Libertyville library to honor donor posthumously

Posted4/12/2012 11:25 AM

A lifelong Libertyville resident, Margaret Earnshaw was a proud patron of the Cook Memorial Public Library District.

"I saw her there many times," Libertyville Mayor Terry Weppler said.

When Earnshaw died in February 2011, the 70-year-old retired state worker left the library a significant sum of money as part of a trust. The exact sum hasn't been determined yet, but it's expected to be more than $100,000, said Weppler, who Earnshaw had hired to oversee the trust.

"She wanted to give back to the community," he said.

It's the second-largest financial donation the library district has ever received, officials said. In 2003, a family donated $150,000 in cash and stock so the district could purchase a new bookmobile.

"Ms. Earnshaw certainly recognized the many years of fine service she received from (the) library staff and appreciated having a local institution such as the public library to contribute to the quality of her life and the whole community," Cook Memorial Director Stephen Kershner said in an email.

Library board President Bonnie Quirke said she was pleasantly shocked by the gift.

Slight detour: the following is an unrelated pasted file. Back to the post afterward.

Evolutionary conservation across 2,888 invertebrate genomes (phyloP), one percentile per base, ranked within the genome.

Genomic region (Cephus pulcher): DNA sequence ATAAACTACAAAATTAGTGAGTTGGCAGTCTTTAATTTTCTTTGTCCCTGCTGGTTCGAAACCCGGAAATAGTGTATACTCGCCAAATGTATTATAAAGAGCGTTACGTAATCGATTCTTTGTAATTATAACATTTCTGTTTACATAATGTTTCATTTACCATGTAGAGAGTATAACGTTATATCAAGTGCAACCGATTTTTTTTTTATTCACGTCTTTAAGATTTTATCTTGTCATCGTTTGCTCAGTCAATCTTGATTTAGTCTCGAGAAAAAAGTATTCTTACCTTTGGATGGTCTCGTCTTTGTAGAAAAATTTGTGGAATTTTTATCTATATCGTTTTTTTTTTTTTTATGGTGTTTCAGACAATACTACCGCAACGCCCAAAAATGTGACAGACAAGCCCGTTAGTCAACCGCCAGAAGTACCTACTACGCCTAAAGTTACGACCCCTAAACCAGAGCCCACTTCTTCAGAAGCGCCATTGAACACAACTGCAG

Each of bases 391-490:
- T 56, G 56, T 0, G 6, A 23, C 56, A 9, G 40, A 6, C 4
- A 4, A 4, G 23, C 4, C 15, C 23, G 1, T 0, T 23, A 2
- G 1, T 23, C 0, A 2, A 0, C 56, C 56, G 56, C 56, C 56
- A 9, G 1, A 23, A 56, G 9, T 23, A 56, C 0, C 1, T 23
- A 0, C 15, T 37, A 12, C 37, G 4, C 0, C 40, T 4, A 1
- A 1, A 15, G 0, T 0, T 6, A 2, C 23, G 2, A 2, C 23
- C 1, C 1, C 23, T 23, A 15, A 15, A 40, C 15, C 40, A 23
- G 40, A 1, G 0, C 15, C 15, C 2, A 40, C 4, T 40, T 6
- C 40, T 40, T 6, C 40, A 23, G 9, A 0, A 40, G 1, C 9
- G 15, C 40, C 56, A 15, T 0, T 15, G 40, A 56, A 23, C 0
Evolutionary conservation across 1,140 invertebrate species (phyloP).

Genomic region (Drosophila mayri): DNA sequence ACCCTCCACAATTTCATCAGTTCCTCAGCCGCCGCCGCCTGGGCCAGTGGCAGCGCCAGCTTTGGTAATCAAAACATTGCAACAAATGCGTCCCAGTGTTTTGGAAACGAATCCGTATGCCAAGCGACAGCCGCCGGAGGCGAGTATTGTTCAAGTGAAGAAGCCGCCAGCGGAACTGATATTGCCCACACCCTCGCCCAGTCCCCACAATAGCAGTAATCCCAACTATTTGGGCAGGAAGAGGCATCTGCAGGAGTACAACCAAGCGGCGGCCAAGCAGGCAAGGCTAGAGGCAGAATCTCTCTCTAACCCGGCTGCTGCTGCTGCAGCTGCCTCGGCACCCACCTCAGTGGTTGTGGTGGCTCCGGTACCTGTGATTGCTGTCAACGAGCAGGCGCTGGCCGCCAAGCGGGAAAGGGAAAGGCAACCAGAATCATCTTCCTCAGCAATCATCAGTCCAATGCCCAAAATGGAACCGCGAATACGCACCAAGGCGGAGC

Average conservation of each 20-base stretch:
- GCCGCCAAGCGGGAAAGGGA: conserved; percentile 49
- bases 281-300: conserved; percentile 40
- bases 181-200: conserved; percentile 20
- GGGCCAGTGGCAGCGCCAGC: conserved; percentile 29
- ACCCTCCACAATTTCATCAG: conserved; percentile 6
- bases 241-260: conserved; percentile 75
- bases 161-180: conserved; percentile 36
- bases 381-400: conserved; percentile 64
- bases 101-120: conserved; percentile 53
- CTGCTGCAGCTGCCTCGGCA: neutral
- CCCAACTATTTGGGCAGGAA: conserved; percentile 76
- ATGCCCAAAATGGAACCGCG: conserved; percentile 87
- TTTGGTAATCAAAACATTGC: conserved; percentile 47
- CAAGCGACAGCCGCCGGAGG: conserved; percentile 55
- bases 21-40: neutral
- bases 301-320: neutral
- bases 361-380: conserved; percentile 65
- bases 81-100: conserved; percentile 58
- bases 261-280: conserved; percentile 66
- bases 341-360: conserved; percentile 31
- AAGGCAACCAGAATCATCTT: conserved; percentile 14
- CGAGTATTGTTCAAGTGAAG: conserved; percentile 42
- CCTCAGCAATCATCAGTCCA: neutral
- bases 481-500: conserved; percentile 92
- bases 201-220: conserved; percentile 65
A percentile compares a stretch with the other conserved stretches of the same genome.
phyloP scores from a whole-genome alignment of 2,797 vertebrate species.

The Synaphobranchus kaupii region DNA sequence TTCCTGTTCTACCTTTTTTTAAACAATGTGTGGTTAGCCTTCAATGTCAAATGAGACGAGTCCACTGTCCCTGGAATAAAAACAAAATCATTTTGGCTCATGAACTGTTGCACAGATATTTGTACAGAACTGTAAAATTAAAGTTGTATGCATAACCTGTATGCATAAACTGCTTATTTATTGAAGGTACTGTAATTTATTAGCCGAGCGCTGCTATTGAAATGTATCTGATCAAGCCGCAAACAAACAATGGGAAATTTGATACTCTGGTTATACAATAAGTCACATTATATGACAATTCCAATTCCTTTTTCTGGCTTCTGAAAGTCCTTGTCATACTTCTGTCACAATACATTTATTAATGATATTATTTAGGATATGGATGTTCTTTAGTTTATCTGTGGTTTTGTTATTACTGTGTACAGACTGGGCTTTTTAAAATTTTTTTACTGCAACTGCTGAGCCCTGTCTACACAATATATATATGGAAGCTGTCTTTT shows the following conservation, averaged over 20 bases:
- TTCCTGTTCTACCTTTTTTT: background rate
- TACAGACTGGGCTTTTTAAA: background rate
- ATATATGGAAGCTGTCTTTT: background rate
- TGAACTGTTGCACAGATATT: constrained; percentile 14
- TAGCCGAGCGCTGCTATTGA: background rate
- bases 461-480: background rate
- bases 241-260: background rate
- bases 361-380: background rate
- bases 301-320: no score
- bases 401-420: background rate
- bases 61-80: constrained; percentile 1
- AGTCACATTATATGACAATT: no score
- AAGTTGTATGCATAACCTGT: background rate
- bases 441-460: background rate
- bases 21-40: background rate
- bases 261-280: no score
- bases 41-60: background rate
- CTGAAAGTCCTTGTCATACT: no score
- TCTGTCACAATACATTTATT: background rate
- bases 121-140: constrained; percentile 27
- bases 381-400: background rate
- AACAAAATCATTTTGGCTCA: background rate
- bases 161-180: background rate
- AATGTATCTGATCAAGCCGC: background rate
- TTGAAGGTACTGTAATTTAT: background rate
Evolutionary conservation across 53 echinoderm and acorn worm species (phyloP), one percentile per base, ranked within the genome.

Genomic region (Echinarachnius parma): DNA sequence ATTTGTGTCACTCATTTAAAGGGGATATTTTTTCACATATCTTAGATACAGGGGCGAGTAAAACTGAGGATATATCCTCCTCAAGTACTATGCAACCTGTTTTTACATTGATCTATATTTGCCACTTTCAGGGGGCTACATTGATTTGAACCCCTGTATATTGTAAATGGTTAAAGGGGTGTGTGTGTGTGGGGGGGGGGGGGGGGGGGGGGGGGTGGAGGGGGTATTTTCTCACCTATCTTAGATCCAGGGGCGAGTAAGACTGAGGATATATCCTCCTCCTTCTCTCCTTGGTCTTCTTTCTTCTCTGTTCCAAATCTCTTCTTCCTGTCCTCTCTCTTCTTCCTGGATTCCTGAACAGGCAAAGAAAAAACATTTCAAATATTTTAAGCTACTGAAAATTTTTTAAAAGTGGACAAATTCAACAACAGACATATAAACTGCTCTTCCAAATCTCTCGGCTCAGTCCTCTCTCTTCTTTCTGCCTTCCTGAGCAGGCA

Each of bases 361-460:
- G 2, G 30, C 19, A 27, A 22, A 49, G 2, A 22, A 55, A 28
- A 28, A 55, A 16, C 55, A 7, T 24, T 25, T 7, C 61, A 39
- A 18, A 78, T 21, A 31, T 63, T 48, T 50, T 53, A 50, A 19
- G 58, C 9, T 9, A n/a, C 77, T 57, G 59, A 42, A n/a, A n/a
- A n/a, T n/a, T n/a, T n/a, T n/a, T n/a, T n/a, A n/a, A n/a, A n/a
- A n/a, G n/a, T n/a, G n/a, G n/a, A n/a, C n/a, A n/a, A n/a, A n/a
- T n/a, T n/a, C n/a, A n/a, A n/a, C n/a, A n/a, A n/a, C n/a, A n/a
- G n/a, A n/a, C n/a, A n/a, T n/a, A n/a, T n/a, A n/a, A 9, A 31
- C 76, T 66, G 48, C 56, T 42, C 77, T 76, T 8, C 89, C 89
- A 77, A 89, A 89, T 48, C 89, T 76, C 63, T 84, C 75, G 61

"I think it's absolutely wonderful that someone is so culturally minded that they would remember a library with a bequest," Quirke said. "It's unique in this day and age."

To honor Earnshaw, library district officials will unveil a painted portrait of her Monday at the Cook Park Library, 413 N. Milwaukee Ave., Libertyville. The portrait presentation is planned for 6 p.m. in the lobby.

The oil painting was commissioned as part of Earnshaw's trust and was a stipulation of the gift, Weppler said. Painted from photographs by Grayslake artist Leisa Shannon Corbett, the portrait depicts Earnshaw with her four beloved dogs.

"She called them her girls," said Weppler, who met Earnshaw while they were walking their dogs.

As a stipulation of the trust, the money must be spent at the Cook Park Library. The district has a second library on Aspen Drive in Vernon Hills.

Earnshaw didn't have any children and her siblings are dead, too. She saw the gift to the library as a way people could remember the Earnshaw family, Weppler said.

"I think Marge would be very happy with it," Weppler said. "This is what she wanted."

Library trustees will discuss possible uses for the donation at their meeting Monday. That's scheduled for 6:30 p.m. at the Cook Park Library.

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